Wednesday, August 14, 2013

Alfie and Poppy and Michael and Freya


I read a fascinating article yesterday about baby names in England. What do you think was the most popular name for baby boys born in London in 2012?

Not Michael. Not William or Charles or Philip or George.

No -- it was Muhammad. A total of 768 boys were given that name, 102 more than the second-most popular name, Daniel, with 666. And Mohammed, which is only marginally different, was the fourth most popular name, with 611.

That's just in London, but in some other parts of England, including Yorkshire and the West Midlands, Muhammad and Mohammed both rank in the top 10. In all of England and Wales, Muhammad is the 19th most popular boy's name, Mohammed is the 26th, and Mohammad is 60th. If we lumped them together as spelling variations of the same name, they would place higher -- but we would also have to combine other similar names listed separately, like Charlie and Charles, so the list would be rejiggered a bit.

Isn't that interesting? It certainly surprised me. The lists come from the UK Statistics Authority, which reports to Parliament; the data are available here in spreadsheet form.

Harry was the most popular boy's name in all of England and Wales -- there were 7,168 Harrys. The others in the top five were Oliver, Jack, Charlie and Jacob. We are apparently becoming not only a more diverse but also less formal society, because James, Henry and Charles are farther down on the list. David, Nathan, Michael, Matthew and Ryan are all sinking in popularity.

Among girl's names, there is no obvious parallel to Muhammad. When I lived in Morocco I knew lots of girls named Aisha and Khadija, which are common Muslim names, but Aisha charted at number 87 and Khadija didn't make the list. The top girl's name by far in England and Wales, and in every region of the country including London, was Amelia -- with Amelie and Emilia also charting at lower positions. Olivia, Jessica, Emily and Lily round out the top five nationwide.

There are other surprises. I have never heard of naming girls Isla (8 on the list), Poppy (13) or Freya (19). Alfie is surprisingly popular for boys, at seventh place nationwide.

What's it all about, Alfie?

(Photo: Satellite dishes on the Grand Union Canal, last week.)

10 comments:

Elizabeth Wix said...

I never knew you lived in Morocco.
I love studying names.
England is often ahead of the US in girls names.
I think Poppy will get popular here.
I always like Sayeed and Sayeeda --like Felix and Felicia
HAPPY!

Ms. Moon said...

Alfie? Really? What IS that all about?

Reya Mellicker said...

Very cool. Though I would never hang a heavy name like Mohammed on a poor little baby.

Poppy and Freya are two of my magical names - did you know? Funny.

There's a big flap in the U.S. right now because a woman was not allowed to name her baby "Messiah."

I don't think it should be up to the courts to decide, but lordy lordy what a terrible name.

The Bug said...

Mohammed must be like Joe used to be - my mom's doctor was named Joseph & he told her NOT to name my brother Joe because there were too many. He got named Joe anyway, but there weren't that many in his generation.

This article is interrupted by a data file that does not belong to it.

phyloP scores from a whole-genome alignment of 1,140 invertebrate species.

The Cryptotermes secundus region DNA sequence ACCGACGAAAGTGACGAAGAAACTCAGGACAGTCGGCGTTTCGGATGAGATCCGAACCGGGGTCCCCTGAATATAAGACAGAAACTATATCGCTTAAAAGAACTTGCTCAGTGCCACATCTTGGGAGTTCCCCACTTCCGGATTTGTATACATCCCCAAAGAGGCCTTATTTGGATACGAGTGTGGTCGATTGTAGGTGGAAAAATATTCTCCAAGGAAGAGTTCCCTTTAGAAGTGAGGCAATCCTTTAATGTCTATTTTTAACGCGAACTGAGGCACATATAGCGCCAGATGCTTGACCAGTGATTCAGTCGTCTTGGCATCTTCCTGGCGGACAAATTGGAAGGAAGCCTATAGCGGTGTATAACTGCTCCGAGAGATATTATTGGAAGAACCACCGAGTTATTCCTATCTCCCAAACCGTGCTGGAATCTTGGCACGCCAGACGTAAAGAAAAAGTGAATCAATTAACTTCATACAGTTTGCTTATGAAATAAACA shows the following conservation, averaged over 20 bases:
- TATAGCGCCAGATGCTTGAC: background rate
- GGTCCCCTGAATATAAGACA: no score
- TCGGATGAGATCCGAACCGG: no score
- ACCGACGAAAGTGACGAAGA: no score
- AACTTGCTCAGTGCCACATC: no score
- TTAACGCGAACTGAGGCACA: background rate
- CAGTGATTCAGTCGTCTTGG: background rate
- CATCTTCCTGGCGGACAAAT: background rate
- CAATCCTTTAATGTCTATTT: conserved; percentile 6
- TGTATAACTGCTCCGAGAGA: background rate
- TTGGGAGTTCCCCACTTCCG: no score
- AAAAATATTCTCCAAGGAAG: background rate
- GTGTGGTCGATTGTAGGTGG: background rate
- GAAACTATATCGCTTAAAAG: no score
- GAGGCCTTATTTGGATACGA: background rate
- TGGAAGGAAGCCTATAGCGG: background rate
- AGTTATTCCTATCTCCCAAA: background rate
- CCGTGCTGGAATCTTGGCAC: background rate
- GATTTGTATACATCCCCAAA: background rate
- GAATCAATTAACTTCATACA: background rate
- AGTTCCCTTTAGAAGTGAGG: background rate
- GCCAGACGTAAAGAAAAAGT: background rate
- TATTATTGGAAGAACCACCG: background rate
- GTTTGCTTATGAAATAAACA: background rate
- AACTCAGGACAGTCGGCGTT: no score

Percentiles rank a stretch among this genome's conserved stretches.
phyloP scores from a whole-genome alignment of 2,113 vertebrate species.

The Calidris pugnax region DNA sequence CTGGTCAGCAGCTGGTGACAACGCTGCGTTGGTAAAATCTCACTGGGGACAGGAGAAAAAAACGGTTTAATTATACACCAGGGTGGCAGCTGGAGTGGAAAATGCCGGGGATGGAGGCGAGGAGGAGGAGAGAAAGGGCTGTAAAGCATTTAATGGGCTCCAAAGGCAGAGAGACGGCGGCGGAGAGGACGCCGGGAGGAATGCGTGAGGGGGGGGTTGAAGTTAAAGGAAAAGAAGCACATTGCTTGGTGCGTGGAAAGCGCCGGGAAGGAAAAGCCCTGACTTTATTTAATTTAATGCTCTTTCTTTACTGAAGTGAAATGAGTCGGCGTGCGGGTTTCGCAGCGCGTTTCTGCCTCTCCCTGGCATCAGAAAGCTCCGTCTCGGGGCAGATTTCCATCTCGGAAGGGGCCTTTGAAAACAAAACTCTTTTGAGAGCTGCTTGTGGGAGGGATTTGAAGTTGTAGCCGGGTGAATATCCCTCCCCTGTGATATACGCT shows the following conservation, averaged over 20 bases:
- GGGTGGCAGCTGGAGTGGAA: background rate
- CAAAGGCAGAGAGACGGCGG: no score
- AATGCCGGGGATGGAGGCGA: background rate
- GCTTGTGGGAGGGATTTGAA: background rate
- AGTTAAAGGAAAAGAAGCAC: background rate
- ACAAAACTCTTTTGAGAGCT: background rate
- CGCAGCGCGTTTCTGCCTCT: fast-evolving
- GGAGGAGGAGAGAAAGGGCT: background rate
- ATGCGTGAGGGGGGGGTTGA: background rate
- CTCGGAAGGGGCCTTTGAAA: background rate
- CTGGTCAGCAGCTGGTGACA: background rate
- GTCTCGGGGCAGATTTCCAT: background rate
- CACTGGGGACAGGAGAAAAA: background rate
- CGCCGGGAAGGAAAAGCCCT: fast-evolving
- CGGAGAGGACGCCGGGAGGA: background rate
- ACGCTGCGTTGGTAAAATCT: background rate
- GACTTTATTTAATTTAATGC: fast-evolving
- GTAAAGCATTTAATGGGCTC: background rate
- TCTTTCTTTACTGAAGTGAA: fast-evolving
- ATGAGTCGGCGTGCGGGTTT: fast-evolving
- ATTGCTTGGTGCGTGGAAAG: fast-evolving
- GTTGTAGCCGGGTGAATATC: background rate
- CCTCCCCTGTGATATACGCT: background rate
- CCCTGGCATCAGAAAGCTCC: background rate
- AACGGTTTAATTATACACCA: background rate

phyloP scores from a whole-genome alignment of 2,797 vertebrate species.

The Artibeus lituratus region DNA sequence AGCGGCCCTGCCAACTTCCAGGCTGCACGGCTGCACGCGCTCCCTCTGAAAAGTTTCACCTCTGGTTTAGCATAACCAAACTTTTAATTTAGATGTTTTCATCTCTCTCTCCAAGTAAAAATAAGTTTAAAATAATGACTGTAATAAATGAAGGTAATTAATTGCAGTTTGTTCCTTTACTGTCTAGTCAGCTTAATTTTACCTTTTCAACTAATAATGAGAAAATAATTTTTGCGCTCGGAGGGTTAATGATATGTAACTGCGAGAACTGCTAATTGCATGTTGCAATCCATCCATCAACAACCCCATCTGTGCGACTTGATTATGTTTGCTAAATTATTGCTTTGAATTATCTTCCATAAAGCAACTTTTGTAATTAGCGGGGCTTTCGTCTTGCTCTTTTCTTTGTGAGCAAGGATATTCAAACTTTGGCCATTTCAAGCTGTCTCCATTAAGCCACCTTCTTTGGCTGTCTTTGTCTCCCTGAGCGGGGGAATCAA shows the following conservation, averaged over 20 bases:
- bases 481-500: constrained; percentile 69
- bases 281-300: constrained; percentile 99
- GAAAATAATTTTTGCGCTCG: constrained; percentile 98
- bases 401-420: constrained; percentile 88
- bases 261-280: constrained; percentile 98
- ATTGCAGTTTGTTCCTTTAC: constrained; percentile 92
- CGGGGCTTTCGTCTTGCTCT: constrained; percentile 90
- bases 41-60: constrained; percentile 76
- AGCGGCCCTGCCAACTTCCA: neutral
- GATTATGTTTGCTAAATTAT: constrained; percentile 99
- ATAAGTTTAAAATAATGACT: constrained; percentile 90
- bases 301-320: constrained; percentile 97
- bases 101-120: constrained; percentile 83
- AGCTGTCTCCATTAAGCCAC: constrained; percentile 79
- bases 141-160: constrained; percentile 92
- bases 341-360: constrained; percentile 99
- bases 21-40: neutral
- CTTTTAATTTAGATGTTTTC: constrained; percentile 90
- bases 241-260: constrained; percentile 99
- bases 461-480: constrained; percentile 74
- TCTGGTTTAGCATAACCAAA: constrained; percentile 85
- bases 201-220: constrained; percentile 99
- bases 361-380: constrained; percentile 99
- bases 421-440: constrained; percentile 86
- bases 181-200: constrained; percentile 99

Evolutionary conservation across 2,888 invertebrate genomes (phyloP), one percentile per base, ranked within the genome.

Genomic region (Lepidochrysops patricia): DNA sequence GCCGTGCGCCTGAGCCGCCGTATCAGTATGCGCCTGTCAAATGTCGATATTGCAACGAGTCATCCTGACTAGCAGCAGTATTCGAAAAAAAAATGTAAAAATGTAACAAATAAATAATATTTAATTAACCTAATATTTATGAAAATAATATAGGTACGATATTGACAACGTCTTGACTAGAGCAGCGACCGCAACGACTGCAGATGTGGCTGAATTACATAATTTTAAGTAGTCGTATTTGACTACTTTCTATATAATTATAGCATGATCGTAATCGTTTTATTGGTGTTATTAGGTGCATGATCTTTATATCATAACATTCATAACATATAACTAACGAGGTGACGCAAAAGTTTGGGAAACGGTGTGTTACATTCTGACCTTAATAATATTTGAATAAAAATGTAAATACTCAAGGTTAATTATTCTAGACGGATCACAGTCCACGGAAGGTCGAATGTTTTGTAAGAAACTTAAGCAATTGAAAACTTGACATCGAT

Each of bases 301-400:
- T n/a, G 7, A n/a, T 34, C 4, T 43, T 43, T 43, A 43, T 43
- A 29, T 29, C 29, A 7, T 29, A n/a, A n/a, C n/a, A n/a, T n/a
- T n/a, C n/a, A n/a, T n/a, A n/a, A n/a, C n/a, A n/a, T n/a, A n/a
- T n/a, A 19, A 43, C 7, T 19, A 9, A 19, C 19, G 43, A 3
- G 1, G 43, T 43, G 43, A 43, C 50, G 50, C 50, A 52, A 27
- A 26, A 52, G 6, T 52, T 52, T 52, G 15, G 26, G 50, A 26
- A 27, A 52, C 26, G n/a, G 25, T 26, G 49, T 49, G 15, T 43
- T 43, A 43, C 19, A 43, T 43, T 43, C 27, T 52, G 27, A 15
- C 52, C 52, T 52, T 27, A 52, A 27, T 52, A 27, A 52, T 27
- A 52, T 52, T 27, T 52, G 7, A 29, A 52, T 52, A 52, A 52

I always hated that my name was so unique (at the time). Isn't that weird? Of course, part of that was because it was also a male name (Dana Andrews for example).

When I was in Zambia I knew a Typewriting Mwanza. I wish that name had taken off!

Vivian said...

i have an odd name and i really hate it...i like common names like "dave" "ann" "mary"
oh well it is their choice but really "Mohammed"~~~~ sigh. poor kids

Lynne said...

You might not believe this but I looked at everything *but* those satellite dishes in that photo. Didn't even see them and had to go back and look after ready the photo caption.

Elizabeth said...

666 Daniels? Sign of the Devil!

Nancy said...

My name hasn't been popular since the 50s. But I like my name. It's short and simple.

And at first glance, I thought the dishes were ghost orbs (yes, I watch way too much "My Ghost Story" on the Bio channel.

Linda Sue said...

Your photo! Grey bubbles, so surreal! Excellent shot of weirdness. Name trends- Everyone had my name growing up, no body ever answered to it because they were all sure it was some one else being called. There were a lot of boys named jesus in my town.

Steve Reed said...

Elizabeth: Yes, I lived there for two years in the early '90s as a Peace Corps volunteer. Aren't names fascinating? Said and Saida (sp?) ARE good names -- one of my best friends from Morocco is named Said.

Ms Moon: I know! Not a trend that has reached American shores, I trust.

Reya: It IS a heavy name, but I'd wager that most Muslim families name at least one son Mohammed. (Another reason it's so popular -- every family has one!) I read about that "Messiah" dispute. That IS a terrible name.

Bug: Mohammed is so common in Muslim countries that if you don't know a guy's name, it's acceptable to greet him as Mohammed -- chances are you're correct! Typewriting Mwanza is a FABULOUS name.

Vivian: I've always liked your name, though I must admit it reminds me of Vivian Vance. (Which is a good thing, in my book.)

Lynne: Isn't it funny what one person sees and another misses? I'm sure I miss things in your photos all the time!

Elizabeth: LOL, I thought that too!

Nancy: I like your name, too. What the heck is a Ghost Orb??

Linda Sue: Is that why you use both Linda and Sue, to distinguish yourself from all the other Lindas?